Think Slices, not Layers

Microservices have become part of the software engineering cultural zeitgeist to the extent that alternative approaches to architecture and development are treated as somehow inferior. Given the challenges that running microservices present, I usually recommend beginning development of new projects and systems as a single deployable unit — the monolith. Sam Newman, in the book “Building Microservices”, agrees with this approach. He recommends leveraging microservices only if you can become convinced of the benefits for your system, not as a default for every project. [Read More]

Unpacking the eight fallacies of distributed computing

When building and running a system deployed as a monolith, we are able to make a certain set of assumptions about the behaviour of the overall application. One of the biggest assumptions we make is that the memory space for the application all resides on the same machine. With this model, function and library calls can assume that their view of the data structures for the application are accurate, and that you can retrieve or mutate that data immediately and deterministically (leaving the thornier issues of multi-threaded applications aside for a minute). [Read More]

Handling the rudder as an organization grows

In a shopping cart, the swivel wheels of the cart are set in the front, and the fixed wheels are set in the back. Now picture yourself pushing a shopping cart backwards. Almost naturally, you swivel the cart to move the front end to one side or the other before beginning to push the cart. Now picture yourself pushing a shopping cart backwards, on an ice rink. Here, the cart keeps sliding around even after you’ve stopped pushing it. [Read More]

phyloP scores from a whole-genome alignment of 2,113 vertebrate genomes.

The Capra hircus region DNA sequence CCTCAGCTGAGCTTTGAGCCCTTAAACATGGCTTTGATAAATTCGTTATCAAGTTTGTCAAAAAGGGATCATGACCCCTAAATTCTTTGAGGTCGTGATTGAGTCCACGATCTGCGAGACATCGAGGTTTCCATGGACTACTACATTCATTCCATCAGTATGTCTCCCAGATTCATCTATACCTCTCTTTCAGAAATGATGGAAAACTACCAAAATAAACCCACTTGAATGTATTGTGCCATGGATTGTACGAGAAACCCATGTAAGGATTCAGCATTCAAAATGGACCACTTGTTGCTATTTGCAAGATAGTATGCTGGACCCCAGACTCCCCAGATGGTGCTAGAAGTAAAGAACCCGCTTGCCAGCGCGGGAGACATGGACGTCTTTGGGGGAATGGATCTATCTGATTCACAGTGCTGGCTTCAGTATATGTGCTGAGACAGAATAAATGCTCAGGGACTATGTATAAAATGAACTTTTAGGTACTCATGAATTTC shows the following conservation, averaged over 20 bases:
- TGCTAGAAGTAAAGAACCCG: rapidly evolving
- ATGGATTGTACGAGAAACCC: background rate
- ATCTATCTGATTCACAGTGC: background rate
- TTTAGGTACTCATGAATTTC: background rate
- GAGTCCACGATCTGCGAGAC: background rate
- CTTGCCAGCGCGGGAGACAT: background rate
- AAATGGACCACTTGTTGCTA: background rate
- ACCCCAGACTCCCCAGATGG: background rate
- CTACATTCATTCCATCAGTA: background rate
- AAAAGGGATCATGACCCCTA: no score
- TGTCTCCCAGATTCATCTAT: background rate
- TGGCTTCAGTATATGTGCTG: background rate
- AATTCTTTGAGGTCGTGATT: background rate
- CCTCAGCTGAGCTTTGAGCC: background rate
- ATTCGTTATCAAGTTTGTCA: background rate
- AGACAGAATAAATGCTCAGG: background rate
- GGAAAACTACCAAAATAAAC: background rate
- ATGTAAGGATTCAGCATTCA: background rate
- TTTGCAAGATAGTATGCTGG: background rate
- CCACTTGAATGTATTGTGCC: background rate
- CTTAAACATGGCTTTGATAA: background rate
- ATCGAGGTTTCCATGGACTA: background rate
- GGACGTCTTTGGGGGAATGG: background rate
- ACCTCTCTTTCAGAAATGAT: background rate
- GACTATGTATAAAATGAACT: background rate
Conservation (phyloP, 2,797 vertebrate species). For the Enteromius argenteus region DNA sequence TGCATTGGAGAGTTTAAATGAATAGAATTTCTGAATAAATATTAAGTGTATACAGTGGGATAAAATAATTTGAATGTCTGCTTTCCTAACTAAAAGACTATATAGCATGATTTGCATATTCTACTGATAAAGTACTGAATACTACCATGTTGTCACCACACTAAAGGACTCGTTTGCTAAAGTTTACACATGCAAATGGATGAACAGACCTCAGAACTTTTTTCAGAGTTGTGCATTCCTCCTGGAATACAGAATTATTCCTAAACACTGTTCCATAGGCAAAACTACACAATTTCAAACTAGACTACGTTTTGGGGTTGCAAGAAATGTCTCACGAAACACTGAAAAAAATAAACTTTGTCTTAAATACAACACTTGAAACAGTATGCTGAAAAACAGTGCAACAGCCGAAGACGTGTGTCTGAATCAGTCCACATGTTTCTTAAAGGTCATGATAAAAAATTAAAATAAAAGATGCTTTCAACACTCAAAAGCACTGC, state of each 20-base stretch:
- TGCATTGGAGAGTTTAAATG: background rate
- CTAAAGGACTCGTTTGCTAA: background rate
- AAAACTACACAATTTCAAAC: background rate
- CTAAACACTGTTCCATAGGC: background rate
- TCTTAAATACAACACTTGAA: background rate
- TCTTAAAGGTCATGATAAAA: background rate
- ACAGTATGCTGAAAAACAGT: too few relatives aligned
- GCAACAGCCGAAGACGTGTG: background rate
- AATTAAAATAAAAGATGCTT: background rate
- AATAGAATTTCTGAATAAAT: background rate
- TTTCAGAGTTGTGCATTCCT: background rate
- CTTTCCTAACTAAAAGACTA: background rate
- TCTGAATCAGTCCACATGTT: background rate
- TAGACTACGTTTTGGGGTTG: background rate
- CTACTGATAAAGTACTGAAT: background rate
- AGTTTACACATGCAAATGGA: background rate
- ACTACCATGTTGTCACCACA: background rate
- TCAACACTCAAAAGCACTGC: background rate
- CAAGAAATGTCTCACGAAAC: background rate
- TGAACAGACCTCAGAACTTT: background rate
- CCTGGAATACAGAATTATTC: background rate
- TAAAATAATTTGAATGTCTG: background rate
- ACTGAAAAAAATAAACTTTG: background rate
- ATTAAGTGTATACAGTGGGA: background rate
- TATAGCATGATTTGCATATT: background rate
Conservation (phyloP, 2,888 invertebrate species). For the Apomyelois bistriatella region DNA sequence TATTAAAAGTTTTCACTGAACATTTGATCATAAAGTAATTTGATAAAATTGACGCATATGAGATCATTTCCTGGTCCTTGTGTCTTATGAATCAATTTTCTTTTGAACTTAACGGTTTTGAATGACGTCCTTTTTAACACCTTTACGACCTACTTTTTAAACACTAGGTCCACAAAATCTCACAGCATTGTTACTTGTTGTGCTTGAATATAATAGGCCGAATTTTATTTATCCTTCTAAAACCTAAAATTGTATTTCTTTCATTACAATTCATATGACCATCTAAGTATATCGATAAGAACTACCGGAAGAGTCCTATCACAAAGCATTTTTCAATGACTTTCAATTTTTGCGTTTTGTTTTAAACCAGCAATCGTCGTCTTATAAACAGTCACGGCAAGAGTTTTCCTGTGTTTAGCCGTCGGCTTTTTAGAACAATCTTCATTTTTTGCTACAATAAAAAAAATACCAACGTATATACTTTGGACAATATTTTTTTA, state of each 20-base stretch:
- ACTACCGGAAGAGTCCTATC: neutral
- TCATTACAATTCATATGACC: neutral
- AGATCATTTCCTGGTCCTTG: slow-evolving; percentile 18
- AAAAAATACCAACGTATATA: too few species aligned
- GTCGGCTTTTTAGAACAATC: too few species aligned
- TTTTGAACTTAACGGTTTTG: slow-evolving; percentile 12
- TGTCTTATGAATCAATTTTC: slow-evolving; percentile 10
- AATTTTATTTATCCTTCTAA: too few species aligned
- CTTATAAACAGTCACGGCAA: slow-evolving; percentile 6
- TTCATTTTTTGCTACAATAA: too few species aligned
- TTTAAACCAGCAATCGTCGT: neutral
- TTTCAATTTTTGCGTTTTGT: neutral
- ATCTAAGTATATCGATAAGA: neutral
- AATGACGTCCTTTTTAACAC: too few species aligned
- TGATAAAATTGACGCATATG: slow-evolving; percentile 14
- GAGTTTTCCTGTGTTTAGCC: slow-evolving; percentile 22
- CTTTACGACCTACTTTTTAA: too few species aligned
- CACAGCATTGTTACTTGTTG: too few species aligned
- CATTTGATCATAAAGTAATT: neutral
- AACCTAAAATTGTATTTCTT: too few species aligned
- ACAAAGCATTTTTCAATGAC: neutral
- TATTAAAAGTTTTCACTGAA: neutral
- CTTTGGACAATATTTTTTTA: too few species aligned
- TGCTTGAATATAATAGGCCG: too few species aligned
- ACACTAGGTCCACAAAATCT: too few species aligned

The Cathedral, The Bazaar, and the API Marketplace

Is bazaar-style development valid for an API-first platform?

In The Cathedral and the Bazaar, Eric Raymond recounts the early years of Linux. Specifically questioning how the “part-time hacking of several thousands of developers scattered all over the planet” could create perhaps the most complex, functioning application in history. How could a “babbling bazaar of differing agendas and approaches” coalesce into a coherent and stable system without some form of centralized planning? The fact that this bazaar style seemed to work, and work well, came as a distinct shock. [Read More]
rest  api 

Marrying RESTful HTTP with Asynchronous and Event-Driven Services

Many organizations have multiple applications that are being built independently as a microservices-based platform. By its nature, a microservice platform is a distributed system running on multiple processes or services, across multiple servers or hosts. Building a successful platform on top of microservices requires integrating these disparate services and systems to produce a unified set of functionality. It is naïve to think that we can only choose one communication style to solve all problems; if integration needs were always the same, there would be only one style and we would all be happy with it. [Read More]